Marie Collins challenges assertions by top Vatican cardinal
Protection of minors: Cardinal says did not understand Collins’s talk of lack of co-operation
Marie Collins has challenged assertions by one of the most powerful Vatican cardinals. File photograph: Alessandro Bianchi/Reuters
Abuse survivor Marie Collins has strongly challenged assertions made by one of the most powerful Vatican cardinals in an interview he gave after she resigned from the Vatican’s Commission for the Protection of Minors earlier this month.
Speaking to Italian newspaper Corriere della Sera last week, Dean of the Congregation for the Doctrine of the Faith (CDF) Cardinal Gerhard Muller said he did not understand her talk of lack of co-operation by the CDF with the commission which, he said, had been in permanent contact with it.
A CDF staff member was part of the commission, he said.
He described a commission proposal, approved by Pope Francis, to set up a tribunal within the CDF to deal with bishops who failed to protect children, as “a project”, and said he “never had the chance” to meet Ms Collins.
Responding this week to that interview, in an open letter to Cardinal Muller, Ms Collins points out that they had indeed met. “Cardinal, it seems you have forgotten the evening we spent seated together at a small dinner in Dublin after my appointment to the commission?”
Also present “were other CDF officials, including Msgr John Kennedy and then Fr Robert Oliver”, she noted.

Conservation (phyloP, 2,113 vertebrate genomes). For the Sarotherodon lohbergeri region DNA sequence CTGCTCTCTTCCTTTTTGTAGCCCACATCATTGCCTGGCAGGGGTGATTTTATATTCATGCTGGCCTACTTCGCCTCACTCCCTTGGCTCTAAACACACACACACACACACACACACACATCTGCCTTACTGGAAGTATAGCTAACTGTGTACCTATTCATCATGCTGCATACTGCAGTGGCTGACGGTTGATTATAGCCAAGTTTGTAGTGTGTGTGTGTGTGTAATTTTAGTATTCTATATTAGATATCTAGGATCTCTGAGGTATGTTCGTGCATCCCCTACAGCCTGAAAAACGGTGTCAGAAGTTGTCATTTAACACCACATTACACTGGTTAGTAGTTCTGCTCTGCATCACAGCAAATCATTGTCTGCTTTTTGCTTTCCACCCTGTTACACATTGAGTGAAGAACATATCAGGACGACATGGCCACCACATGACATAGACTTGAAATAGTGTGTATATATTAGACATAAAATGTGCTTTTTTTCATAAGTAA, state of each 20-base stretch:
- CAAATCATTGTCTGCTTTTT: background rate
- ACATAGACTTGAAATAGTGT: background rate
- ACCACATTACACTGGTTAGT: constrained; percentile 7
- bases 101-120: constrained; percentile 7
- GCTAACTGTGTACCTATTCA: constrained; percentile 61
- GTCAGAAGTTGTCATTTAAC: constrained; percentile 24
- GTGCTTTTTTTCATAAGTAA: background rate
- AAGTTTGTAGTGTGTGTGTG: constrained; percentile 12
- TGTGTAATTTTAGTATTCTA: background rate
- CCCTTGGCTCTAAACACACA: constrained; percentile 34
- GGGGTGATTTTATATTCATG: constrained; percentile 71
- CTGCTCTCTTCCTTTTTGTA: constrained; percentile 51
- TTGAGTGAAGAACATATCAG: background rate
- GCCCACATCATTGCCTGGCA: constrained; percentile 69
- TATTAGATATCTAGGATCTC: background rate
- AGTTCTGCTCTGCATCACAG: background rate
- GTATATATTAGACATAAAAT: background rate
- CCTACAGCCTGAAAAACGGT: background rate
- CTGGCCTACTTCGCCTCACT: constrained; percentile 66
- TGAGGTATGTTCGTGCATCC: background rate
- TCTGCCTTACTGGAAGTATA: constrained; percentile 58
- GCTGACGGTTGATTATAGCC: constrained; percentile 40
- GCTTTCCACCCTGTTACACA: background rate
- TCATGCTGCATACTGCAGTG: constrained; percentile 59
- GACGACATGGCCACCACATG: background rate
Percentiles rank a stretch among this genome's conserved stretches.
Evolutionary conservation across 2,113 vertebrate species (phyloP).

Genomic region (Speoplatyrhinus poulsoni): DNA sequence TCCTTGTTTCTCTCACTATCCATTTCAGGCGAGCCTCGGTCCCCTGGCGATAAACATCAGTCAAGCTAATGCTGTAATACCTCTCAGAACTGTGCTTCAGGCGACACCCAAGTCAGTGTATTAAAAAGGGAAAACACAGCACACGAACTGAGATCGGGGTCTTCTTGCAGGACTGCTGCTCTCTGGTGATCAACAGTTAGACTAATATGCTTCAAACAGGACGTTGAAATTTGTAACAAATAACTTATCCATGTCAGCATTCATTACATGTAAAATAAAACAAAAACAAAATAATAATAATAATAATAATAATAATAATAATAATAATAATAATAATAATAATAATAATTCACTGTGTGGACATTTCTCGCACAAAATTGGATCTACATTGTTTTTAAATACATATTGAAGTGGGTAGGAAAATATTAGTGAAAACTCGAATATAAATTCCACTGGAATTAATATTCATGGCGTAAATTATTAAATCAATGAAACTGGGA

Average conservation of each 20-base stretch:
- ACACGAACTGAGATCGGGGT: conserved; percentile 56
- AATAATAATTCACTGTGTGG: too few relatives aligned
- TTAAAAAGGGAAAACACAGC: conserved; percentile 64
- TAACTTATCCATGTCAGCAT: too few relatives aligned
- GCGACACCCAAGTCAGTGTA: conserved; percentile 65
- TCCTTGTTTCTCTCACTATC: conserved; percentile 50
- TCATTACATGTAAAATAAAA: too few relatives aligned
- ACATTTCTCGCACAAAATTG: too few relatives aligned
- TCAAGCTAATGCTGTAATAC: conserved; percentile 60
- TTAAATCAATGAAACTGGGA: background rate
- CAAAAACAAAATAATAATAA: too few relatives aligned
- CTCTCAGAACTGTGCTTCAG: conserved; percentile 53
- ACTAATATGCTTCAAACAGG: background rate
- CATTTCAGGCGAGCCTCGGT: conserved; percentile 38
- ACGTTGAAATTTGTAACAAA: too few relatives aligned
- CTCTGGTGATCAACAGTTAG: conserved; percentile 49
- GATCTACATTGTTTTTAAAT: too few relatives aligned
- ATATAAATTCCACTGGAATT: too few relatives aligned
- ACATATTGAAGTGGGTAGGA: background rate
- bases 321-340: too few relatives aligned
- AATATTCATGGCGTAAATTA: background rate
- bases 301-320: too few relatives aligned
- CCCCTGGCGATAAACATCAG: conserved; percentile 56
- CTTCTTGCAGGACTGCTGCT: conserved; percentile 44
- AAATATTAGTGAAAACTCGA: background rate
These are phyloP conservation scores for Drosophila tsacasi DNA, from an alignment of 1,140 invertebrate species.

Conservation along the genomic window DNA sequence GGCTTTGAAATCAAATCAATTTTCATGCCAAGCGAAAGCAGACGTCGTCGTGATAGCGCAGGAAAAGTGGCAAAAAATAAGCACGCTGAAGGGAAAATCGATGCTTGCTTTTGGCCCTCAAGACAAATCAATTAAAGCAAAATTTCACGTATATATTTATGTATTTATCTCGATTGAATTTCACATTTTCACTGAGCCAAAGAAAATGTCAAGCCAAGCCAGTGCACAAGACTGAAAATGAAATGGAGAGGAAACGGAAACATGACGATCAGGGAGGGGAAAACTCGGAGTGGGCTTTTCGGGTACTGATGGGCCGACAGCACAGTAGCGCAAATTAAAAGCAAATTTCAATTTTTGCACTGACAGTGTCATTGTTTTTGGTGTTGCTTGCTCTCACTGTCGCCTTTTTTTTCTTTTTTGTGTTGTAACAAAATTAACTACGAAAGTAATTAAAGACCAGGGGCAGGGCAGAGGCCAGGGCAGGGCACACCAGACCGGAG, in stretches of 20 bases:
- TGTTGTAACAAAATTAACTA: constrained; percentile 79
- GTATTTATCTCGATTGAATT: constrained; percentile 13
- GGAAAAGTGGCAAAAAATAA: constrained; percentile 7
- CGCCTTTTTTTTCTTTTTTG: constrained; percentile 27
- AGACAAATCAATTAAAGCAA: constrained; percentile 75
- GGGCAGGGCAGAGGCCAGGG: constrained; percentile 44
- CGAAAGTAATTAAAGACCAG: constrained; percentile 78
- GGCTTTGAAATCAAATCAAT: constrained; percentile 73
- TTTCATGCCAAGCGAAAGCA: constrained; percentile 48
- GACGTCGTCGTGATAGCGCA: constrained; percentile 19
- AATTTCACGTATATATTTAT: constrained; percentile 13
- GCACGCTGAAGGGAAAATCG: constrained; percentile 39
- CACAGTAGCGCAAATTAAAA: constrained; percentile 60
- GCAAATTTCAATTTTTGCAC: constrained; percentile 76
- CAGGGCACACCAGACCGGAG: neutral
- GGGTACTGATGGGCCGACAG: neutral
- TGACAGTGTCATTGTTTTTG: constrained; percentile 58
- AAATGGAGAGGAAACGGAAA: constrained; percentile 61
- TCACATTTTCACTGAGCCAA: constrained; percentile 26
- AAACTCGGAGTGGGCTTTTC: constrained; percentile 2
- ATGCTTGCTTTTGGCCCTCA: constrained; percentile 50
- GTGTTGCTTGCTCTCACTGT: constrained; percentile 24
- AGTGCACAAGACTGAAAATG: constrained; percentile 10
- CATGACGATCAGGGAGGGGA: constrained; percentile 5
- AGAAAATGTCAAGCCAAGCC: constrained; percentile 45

She forcefully contested Cardinal Muller’s describing the CDF tribunal holding bishops to account as “a project”. It was “a project you say, only a project?” The commission, she said, had “recommended it, the Council of Cardinals and the pope approved it, and then it was rejected by your congregation”.
She said if all necessary means were already in place to deal with such bishops, as Cardinal Muller asserted, “why then has no bishop been officially, transparently sanctioned or removed for this negligence? If it is not lack of laws, then is it lack of will?”
On Cardinal Muller’s inability to understand her claim of non co-operation by the CDF with the commission, she recalled how invitations to attend commission working groups were declined by the CDF over the years, until September last.
And she noted, in response to his claim that a member of CDF staff was part of the commission, the person he referred to had not attended a commission meeting since October 2015 and the commission was not notified of his resignation until last May.
Cardinal Muller said he knew nothing about a CDF refusal to co-operate with the commission’s work on safeguarding guidelines, or to acknowledge letters sent to the Vatican by abuse survivors.
Ms Collins reminded him that the CDF had written to the commission as recently as last December rejecting both requests.
In conclusion, she asked “that, instead of falling back into the Church’s default position of denial and obfuscation, when a criticism like mine is raised, the people of the Church deserve to be given a proper explanation.
“We are entitled to transparency, honesty and clarity. No longer can dysfunction be kept hidden behind institutional closed doors. This only succeeds as long as those who know the truth are willing to remain silent.”